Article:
Eat a Rainbow of Fruits and Vegetables
for Better Health
By Jane Harrison, R.D., Staff Nutritionist, myOptumHealth
Ever heard of the rainbow diet? It's not an actual diet it refers to choosing fruits and vegetables of every color in the rainbow.
Eating the full rainbow of foods regularly helps give your body the nutrients it needs. In addition to fiber, vitamins and minerals, naturally colored foods contain what are known as phytochemicals. These powerful nutrients are the disease-fighting substances that also give fruits and vegetables their array of colors.
Research has shown that eating a variety of these nutrients can work together to:
- Strengthen your immune system
- Lower your risk for certain cancers
- Help ward off type 2 diabetes
- Reduce high blood pressure
- Prevent some eye diseases
- Maintain urinary tract health
- Maintain heart health
- Improve memory
- Help build strong bones and teeth
Your daily quota
Only about one out of four Americans eat the minimum recommended servings of fruits and veggies per day. Instead, most of us eat too many high-fat, high-calorie foods such as fatty meats, junk foods and sweets.
And the experts' five-a-day rule has changed. Depending on your age and gender, you may need more for optimal health:
- Children 2 to 6 years old should get three servings of vegetables and two servings of fruit, for a total of five.
- Children older than 6, teenage girls, active women and most men should get at least four servings of vegetables and three servings of fruit, for a total of seven.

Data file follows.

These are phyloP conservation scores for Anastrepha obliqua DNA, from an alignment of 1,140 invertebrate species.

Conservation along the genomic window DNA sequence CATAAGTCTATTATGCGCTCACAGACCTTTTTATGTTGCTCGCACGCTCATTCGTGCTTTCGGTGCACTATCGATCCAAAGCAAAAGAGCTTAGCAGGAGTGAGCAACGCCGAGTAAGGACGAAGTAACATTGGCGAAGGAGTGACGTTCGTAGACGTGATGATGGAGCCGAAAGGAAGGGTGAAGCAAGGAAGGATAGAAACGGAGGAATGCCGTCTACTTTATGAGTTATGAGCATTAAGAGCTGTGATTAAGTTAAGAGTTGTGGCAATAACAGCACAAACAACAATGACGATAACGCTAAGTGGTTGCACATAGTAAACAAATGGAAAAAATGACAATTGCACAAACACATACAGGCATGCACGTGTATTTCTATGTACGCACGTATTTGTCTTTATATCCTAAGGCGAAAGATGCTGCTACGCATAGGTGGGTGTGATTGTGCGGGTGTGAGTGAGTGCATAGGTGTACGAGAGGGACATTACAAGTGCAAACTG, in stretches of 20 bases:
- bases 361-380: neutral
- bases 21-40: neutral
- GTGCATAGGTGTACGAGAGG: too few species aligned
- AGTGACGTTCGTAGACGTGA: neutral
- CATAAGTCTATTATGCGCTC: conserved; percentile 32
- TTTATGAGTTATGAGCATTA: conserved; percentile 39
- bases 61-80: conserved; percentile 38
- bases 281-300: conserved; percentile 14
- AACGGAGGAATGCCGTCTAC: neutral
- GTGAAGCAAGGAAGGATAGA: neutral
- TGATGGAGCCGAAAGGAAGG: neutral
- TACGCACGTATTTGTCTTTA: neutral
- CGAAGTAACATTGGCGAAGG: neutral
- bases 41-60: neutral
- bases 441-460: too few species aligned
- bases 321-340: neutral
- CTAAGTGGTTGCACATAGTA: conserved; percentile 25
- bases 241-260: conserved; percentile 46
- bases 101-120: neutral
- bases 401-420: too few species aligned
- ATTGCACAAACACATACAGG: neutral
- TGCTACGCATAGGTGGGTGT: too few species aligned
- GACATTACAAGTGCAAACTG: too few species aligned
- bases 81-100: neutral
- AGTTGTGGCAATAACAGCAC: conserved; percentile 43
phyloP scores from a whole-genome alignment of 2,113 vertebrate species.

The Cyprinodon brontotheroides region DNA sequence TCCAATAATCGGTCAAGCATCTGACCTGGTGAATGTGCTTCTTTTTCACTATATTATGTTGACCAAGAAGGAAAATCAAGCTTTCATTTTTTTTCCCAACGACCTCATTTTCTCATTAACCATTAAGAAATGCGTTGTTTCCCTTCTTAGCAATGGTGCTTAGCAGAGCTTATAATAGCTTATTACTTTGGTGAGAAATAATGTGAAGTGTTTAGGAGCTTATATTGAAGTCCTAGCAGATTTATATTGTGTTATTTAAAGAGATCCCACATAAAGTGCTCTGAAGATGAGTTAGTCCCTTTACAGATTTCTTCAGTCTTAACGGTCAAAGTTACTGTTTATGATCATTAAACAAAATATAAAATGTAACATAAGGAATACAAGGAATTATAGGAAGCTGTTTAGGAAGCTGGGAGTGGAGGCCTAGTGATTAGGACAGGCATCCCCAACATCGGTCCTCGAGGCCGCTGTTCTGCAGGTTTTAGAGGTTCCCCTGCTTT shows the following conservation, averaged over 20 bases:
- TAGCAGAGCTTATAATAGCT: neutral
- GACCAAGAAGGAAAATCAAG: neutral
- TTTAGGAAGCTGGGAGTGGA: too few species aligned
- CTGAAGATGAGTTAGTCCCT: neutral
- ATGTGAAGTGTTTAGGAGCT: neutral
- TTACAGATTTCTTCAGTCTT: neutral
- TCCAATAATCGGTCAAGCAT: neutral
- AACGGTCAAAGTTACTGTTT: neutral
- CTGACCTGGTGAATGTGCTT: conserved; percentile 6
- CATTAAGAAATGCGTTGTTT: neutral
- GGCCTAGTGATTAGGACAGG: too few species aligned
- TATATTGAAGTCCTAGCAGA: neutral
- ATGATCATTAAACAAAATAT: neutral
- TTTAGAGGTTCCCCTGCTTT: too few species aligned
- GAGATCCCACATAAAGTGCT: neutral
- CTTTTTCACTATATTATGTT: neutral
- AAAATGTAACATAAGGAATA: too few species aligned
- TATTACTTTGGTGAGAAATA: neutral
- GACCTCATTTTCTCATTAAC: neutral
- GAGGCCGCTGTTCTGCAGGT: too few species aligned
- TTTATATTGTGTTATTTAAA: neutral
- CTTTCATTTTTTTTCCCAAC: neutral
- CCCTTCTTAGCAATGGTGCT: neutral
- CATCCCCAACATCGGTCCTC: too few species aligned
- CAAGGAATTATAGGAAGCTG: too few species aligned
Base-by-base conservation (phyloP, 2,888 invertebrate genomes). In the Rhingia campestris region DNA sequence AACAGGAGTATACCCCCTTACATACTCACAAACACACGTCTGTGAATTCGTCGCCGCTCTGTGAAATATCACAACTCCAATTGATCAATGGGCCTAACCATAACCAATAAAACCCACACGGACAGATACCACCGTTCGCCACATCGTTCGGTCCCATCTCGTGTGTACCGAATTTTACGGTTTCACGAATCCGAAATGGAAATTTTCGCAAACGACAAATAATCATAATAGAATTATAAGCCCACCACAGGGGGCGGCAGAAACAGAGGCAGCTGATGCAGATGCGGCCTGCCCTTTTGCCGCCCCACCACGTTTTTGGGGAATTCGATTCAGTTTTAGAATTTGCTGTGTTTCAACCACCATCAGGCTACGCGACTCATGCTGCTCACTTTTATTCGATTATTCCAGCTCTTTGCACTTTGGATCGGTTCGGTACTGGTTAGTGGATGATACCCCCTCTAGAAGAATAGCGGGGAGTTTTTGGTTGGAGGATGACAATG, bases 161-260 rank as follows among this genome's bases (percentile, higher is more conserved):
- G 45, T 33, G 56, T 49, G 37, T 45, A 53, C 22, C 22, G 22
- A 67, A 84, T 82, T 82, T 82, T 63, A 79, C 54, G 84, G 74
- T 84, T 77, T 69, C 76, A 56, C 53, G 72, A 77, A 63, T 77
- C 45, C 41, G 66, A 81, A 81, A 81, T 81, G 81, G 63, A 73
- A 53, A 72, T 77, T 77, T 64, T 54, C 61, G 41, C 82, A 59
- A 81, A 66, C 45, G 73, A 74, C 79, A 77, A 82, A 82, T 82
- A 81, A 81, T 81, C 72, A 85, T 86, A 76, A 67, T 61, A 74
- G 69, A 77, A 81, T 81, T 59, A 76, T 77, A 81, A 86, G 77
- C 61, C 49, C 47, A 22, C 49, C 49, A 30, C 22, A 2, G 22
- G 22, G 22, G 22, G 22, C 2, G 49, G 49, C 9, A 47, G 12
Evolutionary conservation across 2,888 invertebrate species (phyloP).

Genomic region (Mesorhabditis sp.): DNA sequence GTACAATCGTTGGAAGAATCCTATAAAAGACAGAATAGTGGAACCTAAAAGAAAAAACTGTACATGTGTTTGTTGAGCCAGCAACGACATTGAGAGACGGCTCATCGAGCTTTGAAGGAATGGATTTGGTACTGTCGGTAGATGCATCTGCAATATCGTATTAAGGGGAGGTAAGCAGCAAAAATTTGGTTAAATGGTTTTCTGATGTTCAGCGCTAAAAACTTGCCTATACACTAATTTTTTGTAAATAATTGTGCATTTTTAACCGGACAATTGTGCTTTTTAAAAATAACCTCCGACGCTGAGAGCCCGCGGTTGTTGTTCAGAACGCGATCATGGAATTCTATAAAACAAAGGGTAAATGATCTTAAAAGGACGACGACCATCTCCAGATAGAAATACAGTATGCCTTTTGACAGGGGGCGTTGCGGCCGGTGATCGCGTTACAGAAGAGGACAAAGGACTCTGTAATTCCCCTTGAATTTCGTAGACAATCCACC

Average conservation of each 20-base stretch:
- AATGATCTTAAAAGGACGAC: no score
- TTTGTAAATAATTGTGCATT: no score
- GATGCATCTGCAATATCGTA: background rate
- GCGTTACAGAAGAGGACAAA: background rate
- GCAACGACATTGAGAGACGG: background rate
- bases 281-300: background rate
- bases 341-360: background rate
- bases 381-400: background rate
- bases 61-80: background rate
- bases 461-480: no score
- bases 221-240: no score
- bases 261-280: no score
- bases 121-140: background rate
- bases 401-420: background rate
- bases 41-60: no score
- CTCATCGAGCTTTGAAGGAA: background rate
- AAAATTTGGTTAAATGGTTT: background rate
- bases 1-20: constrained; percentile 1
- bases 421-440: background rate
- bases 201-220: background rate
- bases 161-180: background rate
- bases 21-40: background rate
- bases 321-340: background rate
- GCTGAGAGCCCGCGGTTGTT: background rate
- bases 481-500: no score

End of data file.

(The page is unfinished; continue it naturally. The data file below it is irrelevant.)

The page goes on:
- Teenage boys and active men should get five servings of vegetables and four servings of fruits, for a total of nine.
A rainbow of choices
Ready to shop the rainbow? The next time you are at the supermarket or local farm stand, try to choose fruits and vegetables from each of these categories:
Red: Red apples, cranberries, red grapes, pomegranates, raspberries, strawberries, watermelon, pink or red grapefruit, tomatoes, radishes, radicchio, red peppers, red onions
Blue/purple: Raisins, blackberries, blueberries, plums, purple grapes, eggplant and purple cabbage, purple figs
White: Bananas, white nectarines, white peaches, garlic, cauliflower, mushrooms, onions, potatoes.
Green: Green apples, green grapes, kiwi fruit, honeydew melon, kiwi, avocado, broccoli, spinach, okra, artichoke, zucchini, lettuce, celery, asparagus
Yellow/orange: Yellow apples, apricots, cantaloupe, oranges, peaches, nectarines, mangoes, grapefruit, pineapple, yellow peppers, pumpkin, sweet corn, yellow tomatoes, lemons, sweet potatoes
Looking for a pot of gold at the end of the rainbow? For some, the prize may be measured in pounds. Since fruits and vegetables tend to be filling and low in calories, they can also be a good way to help you reduce or manage your weight.